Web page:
Once again, the Bush administration is abusing intelligence information for political gain at the expense of people's lives and the nation's security. It was hard to believe when it happened two years ago. That they would do it again is even more incredible. Then, many warned that the administration's bluster about mobile labs and aluminum tubes and weapons of mass desturction in Iraq was a deception, that the Cheney-Rumsfeld-Wolfowitz axis had long before convinced the president to invade Iraq. Since then, we've learned that the critics were right--disgusted former members of the administration like Paul O'Neill and Richard Clarke revealed that the decision to go to war had been made many months earlier. From then on, it was just lies and deception to gain public support.
Somehow, when the jolt of war hit and then the nightmare of occupation set in, the debate turned to one of failed intelligence--that it wasn't the American people who were being deceived, but the president and his advisors who had somehow been misled by the CIA. The mainstream media, which put so little effort into looking critically at the administration's claims before the war, were happy to go along with the switch.
Think of those days when you hear the story of how Bush administration officials gave reporters the name of Muhammad Naeem Noor Khan, the 25-year-old computer programmer arrested in Pakistan last month for his work with al Qaeda. Following his arrest, he cooperated with authorities, contacting al Qaeda operatives around the world and setting them up for capture. For intelligence agents, he was the Holy Grail.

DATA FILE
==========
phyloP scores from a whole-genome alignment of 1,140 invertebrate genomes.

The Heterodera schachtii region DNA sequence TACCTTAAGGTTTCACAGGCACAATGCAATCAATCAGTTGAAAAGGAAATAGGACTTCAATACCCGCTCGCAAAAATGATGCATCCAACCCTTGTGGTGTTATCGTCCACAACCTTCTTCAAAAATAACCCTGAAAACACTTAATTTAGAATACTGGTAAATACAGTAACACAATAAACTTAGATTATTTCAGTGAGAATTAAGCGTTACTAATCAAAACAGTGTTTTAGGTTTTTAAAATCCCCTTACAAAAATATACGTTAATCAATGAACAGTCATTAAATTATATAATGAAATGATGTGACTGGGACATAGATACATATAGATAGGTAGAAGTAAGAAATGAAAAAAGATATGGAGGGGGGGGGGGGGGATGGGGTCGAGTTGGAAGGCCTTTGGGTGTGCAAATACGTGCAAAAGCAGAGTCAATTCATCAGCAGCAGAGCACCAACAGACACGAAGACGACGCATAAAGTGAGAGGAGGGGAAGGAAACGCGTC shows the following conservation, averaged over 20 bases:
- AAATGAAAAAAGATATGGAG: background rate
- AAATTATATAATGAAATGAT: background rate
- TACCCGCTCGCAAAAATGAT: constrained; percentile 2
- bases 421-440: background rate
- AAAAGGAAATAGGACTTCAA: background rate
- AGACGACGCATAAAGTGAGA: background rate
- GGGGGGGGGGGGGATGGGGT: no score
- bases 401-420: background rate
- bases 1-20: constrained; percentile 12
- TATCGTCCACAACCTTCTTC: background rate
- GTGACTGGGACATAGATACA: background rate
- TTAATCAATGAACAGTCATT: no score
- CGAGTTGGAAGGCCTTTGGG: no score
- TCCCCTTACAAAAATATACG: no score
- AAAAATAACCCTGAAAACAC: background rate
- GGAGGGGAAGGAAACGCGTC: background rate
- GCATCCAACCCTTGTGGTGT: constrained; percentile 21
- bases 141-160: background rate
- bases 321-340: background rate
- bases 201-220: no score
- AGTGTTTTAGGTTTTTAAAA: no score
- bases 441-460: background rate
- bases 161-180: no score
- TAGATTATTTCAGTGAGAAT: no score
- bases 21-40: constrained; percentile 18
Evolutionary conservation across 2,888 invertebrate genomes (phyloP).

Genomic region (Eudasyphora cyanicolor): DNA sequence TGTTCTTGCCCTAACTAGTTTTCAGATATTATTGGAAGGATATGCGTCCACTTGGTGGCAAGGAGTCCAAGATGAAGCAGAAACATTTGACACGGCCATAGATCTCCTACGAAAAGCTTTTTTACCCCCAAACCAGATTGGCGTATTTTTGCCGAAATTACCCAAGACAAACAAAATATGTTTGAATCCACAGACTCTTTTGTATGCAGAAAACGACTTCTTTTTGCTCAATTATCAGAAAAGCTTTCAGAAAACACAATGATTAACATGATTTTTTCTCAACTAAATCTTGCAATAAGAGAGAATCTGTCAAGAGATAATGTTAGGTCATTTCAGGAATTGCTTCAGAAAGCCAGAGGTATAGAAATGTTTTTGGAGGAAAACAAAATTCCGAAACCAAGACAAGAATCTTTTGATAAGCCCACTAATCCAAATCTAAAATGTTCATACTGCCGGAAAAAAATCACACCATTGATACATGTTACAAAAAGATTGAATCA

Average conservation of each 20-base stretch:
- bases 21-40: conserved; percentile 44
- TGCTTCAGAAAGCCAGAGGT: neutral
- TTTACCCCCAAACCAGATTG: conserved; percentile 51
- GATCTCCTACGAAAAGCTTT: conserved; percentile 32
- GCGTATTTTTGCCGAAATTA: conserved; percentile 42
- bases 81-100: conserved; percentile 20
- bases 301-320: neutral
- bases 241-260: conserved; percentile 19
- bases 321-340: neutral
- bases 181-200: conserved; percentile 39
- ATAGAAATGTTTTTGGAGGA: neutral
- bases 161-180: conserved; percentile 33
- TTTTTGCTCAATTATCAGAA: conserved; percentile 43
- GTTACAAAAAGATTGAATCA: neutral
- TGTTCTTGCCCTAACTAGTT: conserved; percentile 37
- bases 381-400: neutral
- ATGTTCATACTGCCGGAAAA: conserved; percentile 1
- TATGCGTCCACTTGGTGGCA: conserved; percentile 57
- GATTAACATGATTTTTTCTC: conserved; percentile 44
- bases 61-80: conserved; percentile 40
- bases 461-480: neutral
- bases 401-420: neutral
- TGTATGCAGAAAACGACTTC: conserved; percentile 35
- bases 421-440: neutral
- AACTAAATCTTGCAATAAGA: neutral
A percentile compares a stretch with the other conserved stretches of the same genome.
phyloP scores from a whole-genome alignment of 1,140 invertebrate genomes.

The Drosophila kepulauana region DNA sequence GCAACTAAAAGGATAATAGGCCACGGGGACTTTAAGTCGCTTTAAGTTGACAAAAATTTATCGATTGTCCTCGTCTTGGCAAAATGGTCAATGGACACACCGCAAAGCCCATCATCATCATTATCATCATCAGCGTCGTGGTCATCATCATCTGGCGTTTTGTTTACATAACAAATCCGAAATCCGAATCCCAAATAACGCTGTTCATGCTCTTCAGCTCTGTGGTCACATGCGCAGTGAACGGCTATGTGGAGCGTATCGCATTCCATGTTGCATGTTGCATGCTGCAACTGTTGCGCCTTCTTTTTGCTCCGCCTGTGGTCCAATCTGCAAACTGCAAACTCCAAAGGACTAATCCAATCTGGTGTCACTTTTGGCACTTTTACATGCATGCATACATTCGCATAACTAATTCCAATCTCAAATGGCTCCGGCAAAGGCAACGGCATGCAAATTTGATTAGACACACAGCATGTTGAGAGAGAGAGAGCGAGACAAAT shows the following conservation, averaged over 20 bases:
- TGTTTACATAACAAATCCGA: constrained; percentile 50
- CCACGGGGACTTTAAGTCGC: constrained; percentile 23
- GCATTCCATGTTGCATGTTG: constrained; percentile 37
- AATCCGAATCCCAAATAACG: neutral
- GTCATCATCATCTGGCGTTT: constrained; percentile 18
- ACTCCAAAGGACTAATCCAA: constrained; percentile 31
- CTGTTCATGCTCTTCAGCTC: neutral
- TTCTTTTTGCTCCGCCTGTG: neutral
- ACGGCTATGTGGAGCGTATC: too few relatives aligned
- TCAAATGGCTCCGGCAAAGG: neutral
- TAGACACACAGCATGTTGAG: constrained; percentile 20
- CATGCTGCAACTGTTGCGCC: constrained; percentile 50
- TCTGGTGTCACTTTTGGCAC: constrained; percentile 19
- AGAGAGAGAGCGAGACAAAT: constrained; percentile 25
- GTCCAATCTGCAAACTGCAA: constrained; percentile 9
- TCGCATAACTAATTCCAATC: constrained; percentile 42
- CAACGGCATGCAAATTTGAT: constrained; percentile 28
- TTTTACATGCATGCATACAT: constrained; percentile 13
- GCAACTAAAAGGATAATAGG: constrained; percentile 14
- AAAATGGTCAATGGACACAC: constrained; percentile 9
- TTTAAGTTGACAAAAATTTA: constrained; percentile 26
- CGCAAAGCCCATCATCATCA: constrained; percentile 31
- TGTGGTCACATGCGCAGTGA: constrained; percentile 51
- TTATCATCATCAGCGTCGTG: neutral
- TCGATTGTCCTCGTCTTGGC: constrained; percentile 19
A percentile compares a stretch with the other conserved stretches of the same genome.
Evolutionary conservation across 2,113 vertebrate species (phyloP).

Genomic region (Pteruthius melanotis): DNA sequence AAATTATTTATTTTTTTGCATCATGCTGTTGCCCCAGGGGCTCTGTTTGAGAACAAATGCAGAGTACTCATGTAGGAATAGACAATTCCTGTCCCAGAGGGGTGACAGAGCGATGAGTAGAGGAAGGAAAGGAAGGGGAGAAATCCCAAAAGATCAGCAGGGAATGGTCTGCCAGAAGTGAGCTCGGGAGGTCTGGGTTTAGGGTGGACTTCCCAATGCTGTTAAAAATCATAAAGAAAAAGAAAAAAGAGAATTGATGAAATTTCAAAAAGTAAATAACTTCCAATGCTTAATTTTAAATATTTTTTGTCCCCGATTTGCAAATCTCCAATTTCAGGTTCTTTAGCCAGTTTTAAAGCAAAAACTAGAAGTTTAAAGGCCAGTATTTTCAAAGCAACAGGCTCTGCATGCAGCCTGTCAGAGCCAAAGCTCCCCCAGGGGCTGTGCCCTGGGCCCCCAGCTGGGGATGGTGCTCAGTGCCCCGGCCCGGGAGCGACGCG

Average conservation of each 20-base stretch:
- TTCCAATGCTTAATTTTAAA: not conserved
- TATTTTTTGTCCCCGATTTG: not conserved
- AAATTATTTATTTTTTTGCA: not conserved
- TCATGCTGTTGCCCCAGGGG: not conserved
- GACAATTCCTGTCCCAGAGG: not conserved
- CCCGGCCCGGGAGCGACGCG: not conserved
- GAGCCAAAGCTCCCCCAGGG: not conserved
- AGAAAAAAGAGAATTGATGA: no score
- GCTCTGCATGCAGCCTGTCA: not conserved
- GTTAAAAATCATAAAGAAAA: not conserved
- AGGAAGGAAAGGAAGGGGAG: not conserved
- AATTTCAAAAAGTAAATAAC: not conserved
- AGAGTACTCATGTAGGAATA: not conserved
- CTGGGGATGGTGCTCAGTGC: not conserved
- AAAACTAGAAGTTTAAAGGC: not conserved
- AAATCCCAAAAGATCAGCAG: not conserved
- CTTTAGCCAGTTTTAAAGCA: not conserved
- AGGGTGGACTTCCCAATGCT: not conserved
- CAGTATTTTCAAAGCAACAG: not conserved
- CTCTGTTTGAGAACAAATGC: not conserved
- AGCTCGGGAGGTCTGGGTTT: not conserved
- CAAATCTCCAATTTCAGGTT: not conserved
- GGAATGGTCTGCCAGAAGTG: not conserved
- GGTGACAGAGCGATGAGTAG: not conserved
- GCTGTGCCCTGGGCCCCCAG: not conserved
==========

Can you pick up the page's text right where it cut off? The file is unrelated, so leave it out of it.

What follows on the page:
Then, his name was given out by administration sources defending the terror warnings issued days after the Democratic convention. The administration came out touting the capture of a key al Qaeda operative. That blew his cover and allowed suspects to escape--sacrificing him and our security for political gain.
In the Triangle, here's something almost as incredible: The story was gaining worldwide attention last weekend, but as of Tuesday hadn't appeared in either The News & Observer or The Herald-Sun. Congress is getting involved, so you'll probably start hearing about it locally. But the fact that you went days not knowing (unless you watched Sunday morning TV or visit the blogosphere) is a sign that our local papers are still unwilling to confront the Bush administration and its lies. And that's as bad as the lies themselves.